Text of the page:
Postponing implementation of AfCFTA to widen fiscal deficit, debt burden —Analysts at FDC

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A group of analysts at FDC Limited have said the  postponement of the   implementation date of African Continental Free Trade Area (AfCFTA) will see fiscal deficit and debt burden widening further as government trade earnings from free trade is lost thereby constraining government revenue.

The Lagos based company in its latest report said AfDB already predicted that Africa could see a deeper Gross Domestic Product (GDP) contraction (-3.4 per cent) in 2020 but will rebound (3.0per cent) in 2021.

According to the report by FDC Limited, “Most African states will still be exposed to external shocks from their international trade with other foreign countries, which will significantly impact their external reserves, export earnings and budget size especially for resource-dependent nations.

“Specifically, the Nigerian government signed the Agreement Establishing the AfCFTA Agreement on July 7 2019.

“The Agreement has been postponed from its initial commencement date (July 1) as most African states grapple with the covid-19 pandemic.

“This raises the question of whether this is the right time to postpone the agreement, considering the economic impact of either decision especially in this covid19 period and contribution of trade to Africa’s economy. Total trade accounts for about 53.64per cent of Sub-Saharan Africa’s GDP.

“The postponement may have a temporary positive impact on fiscal revenue, as African countries will retain their trade revenue from import tariffs in the short term. But this will be at the expense of businesses especially in this pandemic period.

“On the other hand, moving forward with the implementation of AfCFTA is expected to boost both trading volumes and government’s export earnings of African states as well as help aid the recovery from the negative economic impact of the covid-19 pandemic. Overreliance on production and imports from Europe and China will be decreased thereby reducing the exposure of African countries to demand and supply shocks with external trade.”

Highlighting its importance, further they said, “AfCFTA is an attempt by African nations to boost intra-African regional trade, which is currently estimated at 15 per cent.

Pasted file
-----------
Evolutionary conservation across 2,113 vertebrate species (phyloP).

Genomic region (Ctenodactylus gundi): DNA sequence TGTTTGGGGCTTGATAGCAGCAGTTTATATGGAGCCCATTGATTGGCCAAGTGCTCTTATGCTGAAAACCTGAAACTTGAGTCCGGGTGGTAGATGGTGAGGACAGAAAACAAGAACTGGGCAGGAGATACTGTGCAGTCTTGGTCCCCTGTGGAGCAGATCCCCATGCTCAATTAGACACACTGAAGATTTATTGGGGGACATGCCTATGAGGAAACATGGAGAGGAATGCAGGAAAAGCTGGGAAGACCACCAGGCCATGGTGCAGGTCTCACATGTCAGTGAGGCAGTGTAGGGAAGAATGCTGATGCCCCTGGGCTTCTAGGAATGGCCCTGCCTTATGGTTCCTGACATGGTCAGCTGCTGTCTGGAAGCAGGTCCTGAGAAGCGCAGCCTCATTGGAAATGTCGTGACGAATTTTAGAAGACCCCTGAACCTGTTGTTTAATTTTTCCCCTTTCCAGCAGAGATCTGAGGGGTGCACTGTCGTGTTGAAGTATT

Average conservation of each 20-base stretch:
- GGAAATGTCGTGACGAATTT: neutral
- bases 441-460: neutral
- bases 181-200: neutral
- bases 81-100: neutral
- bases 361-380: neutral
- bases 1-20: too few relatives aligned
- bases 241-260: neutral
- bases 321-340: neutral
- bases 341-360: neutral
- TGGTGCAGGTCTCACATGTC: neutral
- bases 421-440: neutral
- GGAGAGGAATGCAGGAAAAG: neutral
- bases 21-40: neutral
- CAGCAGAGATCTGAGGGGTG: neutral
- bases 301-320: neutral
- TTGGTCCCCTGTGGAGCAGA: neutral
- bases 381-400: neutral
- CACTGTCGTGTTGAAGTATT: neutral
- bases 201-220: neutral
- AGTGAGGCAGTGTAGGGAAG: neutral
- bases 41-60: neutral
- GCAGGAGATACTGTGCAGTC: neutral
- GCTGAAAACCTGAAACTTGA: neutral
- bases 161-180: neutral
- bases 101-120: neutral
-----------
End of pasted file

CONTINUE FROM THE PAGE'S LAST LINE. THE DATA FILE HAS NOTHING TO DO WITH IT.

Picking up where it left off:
“It aims to operate a single market for goods and services, just like the EU with a population estimated at more than 1.2billion and integrating 55 countries.

“The agreement is currently signed by all but one African nation, Eritrea out of Africa’s 55 nations, with a view to be the largest free trade area in the world since the creation of the World Trade Organization in 1995.

“Free trade, which involves full or partial removal of import restriction, will lower the cost of importing raw materials and inventories by businesses thereby lowering their trading and operating costs. Lower production cost will be transferred to the consumer in the form of lower prices of goods and services, which in turn boosts real income, and consumer spending which have a positive impact on aggregate demand.

“Consumer welfare and businesses will generally be positively impacted. Moreover, this agreement will promote economic liberalization, integration, economic recovery from negative impact of covid-19 pandemic and other economic benefits among African nations.”

On the benefits of going ahead with AfCFTA to Nigeria, they said,  “According to the African Development Bank (AfDB), the AfCFTA “will stimulate intra-African trade by up to $35 billion per year, creating a 52 per cent additional trade by 2022 and a vital $10 billion decline in imports from outside Africa.”

Over the years, Nigeria’s exports to other African nations have surpassed its imports from these nations. This signifies that increased intra-African trade is positive for Nigeria as it could increase its export to other African nation to about 36 per cent thereby raising Nigeria’s export revenue.

Removing barriers to entry into Nigeria market will result in the influx of private investors into the country thereby raising Nigeria’s foreign direct investment. Nigeria received $5.85 billion capital importation (inflows) in Q1’2020 out of which FDI accounted for only 3.66 per cent ($214.25 million). Increased access to market will help foreign investors set up manufacturing hubs within Nigeria thereby increasing FDI and export to member nations of the AfCFTA. More FDI inflows will help boost external reserves, which is favourable for exchange rate.”